When you received your first bike, you were probably just happy that you had a bike. You learned to ride it and spent hours cruising down a quiet street or country road, enjoying the breeze and the independence of having your own transportation. Fast forward to the present. You want a serious bike but you are not sure how to select it. Here are some guidelines for purchasing a bike that will give you the ride you desire.
Decide What Type of Bike You Need
Some people are pros who know how to buy bikes, but if you are reading this, you probably are inexperienced when it comes to understanding the difference between bike types. The following are brief descriptions of bikes and their uses.
Road bike – a road bike is typically for long-distance and fast riding. Road bikes tend to be lightweight and durable, with thin sturdy tires.
City bike – City bikes can be used for commuting and are suitable for traveling around town. A city bike that is lightweight is preferable if you must carry it upstairs.
E-Bikes-Electric or battery powered bikes have gained in popularity, especially for people who want to ride, but may not have the physical ability to climb steep hills. However, the battery on an electric bike will add some weight to the frame.
Mountain Bike – Mountain bikes are designed for rough terrain or surfaces like dirt and gravel. Mountain bikes feature fatter or thicker tires because of the traction needed for the terrain on which they are used.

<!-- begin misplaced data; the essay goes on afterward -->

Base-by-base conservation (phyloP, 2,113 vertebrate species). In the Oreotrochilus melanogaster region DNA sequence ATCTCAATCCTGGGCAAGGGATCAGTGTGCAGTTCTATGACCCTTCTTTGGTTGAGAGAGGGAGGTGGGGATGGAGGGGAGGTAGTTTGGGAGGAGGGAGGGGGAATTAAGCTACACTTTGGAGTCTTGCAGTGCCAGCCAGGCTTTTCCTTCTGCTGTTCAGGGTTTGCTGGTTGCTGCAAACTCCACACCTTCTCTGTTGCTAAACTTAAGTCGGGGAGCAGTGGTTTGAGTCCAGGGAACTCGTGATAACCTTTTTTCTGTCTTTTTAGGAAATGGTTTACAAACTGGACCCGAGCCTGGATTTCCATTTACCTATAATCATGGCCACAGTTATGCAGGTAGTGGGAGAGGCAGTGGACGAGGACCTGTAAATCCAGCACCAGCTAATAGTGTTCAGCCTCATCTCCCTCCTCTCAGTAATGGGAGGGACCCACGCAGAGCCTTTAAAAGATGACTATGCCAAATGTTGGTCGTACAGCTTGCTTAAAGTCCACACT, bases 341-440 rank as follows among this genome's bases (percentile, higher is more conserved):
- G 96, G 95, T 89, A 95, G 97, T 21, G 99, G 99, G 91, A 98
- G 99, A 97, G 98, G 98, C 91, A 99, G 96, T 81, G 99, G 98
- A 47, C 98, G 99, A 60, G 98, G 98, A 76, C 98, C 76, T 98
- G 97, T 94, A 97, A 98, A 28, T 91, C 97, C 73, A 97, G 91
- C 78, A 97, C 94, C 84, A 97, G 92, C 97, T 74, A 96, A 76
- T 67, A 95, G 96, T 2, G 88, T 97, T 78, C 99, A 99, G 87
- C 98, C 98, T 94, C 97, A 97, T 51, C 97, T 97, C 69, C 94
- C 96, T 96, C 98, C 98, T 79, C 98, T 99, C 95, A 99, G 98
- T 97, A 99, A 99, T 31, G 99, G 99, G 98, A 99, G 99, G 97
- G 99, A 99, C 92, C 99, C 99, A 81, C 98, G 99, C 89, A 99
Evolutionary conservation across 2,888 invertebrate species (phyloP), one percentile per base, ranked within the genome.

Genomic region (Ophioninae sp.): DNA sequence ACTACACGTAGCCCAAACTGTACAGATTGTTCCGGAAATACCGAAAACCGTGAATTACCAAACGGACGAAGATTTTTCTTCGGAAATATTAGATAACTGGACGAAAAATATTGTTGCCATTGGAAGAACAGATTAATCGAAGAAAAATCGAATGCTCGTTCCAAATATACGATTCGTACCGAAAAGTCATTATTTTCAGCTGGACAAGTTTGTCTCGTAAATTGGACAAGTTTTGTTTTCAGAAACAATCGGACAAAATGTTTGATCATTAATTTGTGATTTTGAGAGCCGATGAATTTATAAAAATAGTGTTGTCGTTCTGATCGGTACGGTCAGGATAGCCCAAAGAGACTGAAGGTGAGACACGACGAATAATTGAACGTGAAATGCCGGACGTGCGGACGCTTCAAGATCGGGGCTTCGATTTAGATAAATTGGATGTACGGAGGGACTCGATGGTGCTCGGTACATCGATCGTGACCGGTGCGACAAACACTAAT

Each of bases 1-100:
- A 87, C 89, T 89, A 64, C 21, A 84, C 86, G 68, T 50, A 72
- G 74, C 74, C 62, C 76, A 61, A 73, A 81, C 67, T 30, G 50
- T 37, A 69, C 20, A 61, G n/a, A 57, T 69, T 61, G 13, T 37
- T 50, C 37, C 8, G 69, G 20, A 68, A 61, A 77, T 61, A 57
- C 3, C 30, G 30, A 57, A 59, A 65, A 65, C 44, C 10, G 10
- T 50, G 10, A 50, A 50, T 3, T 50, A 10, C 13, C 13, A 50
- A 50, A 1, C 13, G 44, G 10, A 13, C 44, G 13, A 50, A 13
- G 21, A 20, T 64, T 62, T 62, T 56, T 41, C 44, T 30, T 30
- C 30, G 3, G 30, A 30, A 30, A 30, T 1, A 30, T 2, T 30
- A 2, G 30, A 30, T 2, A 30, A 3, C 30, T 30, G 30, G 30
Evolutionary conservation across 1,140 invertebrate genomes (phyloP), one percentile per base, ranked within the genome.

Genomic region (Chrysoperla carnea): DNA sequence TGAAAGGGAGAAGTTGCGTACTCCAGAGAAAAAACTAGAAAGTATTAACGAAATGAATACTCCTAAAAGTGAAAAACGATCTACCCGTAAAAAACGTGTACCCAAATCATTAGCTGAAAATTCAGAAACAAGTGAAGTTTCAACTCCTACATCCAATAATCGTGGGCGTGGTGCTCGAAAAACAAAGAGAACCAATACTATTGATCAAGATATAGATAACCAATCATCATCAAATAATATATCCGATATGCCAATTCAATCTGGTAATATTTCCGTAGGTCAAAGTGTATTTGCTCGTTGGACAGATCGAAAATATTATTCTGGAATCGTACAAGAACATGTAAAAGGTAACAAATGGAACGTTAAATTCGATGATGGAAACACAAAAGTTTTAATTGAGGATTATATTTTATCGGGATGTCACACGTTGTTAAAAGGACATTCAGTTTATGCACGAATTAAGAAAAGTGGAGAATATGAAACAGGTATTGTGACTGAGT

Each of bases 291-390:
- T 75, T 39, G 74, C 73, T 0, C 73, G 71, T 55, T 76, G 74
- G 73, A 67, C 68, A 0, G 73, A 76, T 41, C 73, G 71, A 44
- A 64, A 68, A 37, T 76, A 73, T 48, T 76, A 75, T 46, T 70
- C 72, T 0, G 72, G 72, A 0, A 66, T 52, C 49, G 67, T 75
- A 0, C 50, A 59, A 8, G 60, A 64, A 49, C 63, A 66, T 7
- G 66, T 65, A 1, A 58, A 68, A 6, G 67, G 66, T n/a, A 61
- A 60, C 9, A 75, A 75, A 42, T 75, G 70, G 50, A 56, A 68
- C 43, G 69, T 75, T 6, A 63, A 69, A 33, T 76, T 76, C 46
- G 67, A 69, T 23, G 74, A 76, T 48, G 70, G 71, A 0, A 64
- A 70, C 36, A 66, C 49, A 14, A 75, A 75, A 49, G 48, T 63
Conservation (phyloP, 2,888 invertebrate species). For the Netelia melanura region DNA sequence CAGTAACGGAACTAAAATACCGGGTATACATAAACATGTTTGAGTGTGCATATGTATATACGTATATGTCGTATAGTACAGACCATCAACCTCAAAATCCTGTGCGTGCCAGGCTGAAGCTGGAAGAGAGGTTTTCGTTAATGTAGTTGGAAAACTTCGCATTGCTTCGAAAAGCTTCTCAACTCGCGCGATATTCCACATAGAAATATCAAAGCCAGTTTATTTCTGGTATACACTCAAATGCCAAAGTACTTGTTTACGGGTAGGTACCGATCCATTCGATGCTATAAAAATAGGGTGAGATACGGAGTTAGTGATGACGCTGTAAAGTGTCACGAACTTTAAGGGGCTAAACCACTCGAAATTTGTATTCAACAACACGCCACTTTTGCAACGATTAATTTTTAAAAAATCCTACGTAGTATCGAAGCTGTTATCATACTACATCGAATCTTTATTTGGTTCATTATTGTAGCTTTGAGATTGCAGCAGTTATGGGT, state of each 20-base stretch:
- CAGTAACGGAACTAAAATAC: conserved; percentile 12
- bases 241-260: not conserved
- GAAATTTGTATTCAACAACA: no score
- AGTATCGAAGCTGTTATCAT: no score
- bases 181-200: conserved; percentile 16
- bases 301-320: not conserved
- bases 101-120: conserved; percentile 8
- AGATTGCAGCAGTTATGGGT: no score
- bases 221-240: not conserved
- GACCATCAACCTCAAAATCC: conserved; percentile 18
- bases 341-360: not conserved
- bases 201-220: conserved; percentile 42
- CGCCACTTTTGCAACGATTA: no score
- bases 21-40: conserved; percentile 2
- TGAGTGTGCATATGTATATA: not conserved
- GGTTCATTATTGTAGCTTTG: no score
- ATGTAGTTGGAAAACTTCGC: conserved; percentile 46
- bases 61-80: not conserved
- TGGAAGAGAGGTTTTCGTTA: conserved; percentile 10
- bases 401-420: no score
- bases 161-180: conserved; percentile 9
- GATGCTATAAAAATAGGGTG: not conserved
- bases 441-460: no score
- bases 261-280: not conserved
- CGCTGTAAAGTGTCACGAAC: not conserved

General purpose bike – A general purpose bike might be fine for occasional riding or exercise, but if you will be riding for specific purposes, choose a bike with the features you need for your type of riding.
Features that Make Bikes Comfortable and Efficient
Serious bikers consider bike geometry, which refers to measurements and features that impact the comfort and performance of bikes. For example a steeper head tube allows for faster steering. A longer wheel-base gives a more comfortable and stable ride, but can slow a bike down. The seat tube angle impacts peddling. Bikes built of titanium and other lightweight metals or alloys weigh less which can contribute to speed and aerodynamics.
Pick a Good Brand
It is easy to do some online research to gather insight into the best brands and prices. If you are an occasional biker who has no intention of serious biking, a bike in the $300 range may meet your needs. However, if you are contemplating using your bike for commuting or for sporting, a good bike for you could range from several hundred dollars to $2000. In fact, really serious bikers may spend $6000 or more for a bike.
Buy a Bike from a Reputable Seller
If you shop for a bike online you won’t have the opportunity to try the bike out, and you may be surprised at what it looks like when you receive it. Buying a used bike online can be risky because you cannot be certain of the bike’s condition, and there are scammers who sell online. You may not be able to return the bike if there is a problem. Before you purchase a bike online, make sure you can return it for a full refund.
A local “bike” shop with an expert who can help you get the right fit might be your best bet if you are new at shopping for a bike. A local shop may have a limited selection, but you will build a relationship with the owner and you will have a local expert to service your bike.